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Carcinogenesis. 2004 Oct;25(10):1991-2003. Epub 2004 Jun 10.

Insufficient p65 phosphorylation at S536 specifically contributes to the lack of NF-kappaB activation and transformation in resistant JB6 cells.

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Gene Regulation Section, Laboratory of Cancer Prevention, Center for Cancer Research, National Cancer Institute at Frederick, MD 21702, USA.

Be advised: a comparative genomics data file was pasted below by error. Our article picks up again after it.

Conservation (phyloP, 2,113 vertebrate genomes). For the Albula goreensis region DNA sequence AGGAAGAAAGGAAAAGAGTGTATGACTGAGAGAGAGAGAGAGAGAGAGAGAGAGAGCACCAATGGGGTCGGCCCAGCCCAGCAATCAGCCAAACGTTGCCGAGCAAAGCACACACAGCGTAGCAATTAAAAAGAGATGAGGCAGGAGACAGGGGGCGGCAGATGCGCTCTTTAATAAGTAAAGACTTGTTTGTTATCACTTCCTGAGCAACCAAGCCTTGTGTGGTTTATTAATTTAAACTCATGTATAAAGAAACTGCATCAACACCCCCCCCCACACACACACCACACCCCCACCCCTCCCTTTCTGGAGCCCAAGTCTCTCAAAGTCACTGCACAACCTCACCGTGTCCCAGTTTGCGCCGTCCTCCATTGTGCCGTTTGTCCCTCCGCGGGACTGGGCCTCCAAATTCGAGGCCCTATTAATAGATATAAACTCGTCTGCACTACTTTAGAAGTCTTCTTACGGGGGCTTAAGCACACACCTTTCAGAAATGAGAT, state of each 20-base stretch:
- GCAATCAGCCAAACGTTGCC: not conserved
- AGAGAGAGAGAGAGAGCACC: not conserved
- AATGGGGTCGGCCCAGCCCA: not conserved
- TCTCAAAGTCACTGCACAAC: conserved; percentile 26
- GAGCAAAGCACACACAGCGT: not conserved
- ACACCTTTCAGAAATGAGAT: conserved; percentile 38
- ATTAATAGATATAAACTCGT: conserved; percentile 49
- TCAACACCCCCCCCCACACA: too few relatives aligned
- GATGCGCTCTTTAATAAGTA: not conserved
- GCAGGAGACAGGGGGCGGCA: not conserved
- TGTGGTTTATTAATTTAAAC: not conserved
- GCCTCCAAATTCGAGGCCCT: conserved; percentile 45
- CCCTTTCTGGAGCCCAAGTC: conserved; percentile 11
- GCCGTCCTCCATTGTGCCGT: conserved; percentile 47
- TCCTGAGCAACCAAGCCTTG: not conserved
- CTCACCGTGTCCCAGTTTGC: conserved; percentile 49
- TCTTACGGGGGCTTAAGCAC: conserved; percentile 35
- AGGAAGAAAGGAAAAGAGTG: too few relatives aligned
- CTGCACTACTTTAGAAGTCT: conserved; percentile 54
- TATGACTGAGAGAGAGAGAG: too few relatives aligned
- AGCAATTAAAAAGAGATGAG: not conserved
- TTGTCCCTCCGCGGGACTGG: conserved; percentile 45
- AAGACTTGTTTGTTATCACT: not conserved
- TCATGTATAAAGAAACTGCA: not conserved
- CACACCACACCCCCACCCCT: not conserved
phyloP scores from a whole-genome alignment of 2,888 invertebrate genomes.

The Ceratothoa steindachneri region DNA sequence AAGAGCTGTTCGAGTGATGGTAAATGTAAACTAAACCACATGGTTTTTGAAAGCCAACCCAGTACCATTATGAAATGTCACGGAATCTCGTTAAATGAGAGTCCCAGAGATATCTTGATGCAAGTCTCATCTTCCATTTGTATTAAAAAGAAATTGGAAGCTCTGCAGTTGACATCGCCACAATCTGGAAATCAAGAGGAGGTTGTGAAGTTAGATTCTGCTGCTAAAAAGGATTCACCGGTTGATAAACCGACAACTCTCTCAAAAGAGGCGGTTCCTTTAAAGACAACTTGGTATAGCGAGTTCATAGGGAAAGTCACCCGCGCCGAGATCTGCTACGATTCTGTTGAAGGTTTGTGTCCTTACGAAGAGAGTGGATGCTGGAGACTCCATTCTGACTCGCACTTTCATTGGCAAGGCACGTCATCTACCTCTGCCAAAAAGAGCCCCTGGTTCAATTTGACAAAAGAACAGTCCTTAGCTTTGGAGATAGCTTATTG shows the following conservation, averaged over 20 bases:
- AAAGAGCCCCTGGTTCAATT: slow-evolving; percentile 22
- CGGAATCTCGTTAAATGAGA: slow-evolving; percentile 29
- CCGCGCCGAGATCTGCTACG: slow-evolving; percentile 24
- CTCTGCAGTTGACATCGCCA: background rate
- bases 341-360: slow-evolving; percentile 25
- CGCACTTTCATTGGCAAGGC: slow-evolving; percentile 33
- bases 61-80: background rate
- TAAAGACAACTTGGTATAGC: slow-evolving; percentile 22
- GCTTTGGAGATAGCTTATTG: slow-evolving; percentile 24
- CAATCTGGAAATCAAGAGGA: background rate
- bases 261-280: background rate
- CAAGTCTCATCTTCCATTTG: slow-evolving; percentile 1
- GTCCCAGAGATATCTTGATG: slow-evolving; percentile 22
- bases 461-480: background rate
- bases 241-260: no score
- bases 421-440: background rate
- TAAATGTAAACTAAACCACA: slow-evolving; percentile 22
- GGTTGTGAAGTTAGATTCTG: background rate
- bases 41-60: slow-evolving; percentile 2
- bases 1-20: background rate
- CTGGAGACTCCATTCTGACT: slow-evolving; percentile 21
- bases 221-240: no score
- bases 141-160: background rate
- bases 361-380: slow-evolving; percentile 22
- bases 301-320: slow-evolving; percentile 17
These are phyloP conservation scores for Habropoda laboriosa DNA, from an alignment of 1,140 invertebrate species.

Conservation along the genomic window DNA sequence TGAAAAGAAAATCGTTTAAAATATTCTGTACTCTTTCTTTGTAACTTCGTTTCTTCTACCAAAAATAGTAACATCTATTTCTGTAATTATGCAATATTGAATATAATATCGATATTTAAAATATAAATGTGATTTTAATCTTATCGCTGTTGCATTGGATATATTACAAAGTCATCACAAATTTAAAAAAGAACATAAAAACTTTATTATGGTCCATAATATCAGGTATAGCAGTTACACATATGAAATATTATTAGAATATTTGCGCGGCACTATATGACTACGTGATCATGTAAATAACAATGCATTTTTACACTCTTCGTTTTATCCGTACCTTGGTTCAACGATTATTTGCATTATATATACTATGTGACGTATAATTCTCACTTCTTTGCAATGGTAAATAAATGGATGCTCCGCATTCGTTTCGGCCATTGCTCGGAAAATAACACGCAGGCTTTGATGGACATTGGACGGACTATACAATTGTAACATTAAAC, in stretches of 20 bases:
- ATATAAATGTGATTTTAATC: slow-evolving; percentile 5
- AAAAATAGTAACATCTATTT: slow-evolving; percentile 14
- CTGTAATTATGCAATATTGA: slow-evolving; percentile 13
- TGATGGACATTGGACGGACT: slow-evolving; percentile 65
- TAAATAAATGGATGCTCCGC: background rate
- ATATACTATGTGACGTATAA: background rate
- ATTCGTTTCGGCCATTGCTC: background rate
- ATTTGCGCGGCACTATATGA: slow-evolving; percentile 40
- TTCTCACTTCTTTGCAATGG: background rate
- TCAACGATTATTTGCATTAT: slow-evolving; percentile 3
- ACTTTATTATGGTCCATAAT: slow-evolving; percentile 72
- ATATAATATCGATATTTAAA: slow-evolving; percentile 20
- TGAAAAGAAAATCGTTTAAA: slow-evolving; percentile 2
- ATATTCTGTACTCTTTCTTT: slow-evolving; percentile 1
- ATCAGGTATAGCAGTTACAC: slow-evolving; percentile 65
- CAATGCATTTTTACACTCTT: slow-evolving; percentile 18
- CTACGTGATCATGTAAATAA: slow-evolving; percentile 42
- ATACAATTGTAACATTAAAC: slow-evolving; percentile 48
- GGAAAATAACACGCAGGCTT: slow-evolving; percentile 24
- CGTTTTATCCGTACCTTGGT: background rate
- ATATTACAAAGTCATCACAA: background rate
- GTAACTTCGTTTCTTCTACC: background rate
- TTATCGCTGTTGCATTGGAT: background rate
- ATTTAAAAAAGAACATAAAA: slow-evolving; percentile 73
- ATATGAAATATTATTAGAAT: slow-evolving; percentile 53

NF-kappaB activation is required for TNF-alpha-induced transformation of JB6 mouse epidermal cells. Deficient activation of p65 contributes to the lack of NF-kappaB activation in transformation-resistant (P-) cells. We hypothesized that the differential NF-kappaB activation involves differential p65 phosphorylation arising from enzyme activity differences. Here we show that TNF-alpha induces greater ERK-dependent p65 phosphorylation at S536 in transformation sensitive (P+) cells than in P- cells. Our results establish that limited ERK content contributes to a low IkappaB kinase (IKKbeta) level, in turn resulting in insufficient p65 phosphorylation at S536 upon TNF-alpha stimulation in P- cells. Phosphorylation of p65 at S536 appears to play a role in TNF-alpha-induced p65 DNA binding and recruitment of p300 to the p65 complex as well as in release of p65 bound to HDAC1 and 3. Blocking p65 phosphorylation at S536, but not at S276 or S529, abolishes p65 transactivational activity. Over-expression of p65 but not p65 phosphorylation mutant (S536A) in transformation-resistant P- cells renders these cells sensitive to TNF-alpha-induced transformation. Over-expression of p65 phosphorylation mimics p65-S536D or p65-S536E in P- cells and also rescues the transformation response. These findings provide direct evidence that phosphorylation of p65 at S536 is required for TNF-alpha-induced NF-kappaB activation in the JB6 transformation model. The lack of NF-kappaB activation seen in P- cells can be attributed to an insufficient level of p65 phosphorylation on S536 that arises from insufficient IKKbeta that in turn arises from insufficient ERK. Thus, p65 phosphorylation at S536 offers a potential molecular target for cancer prevention.

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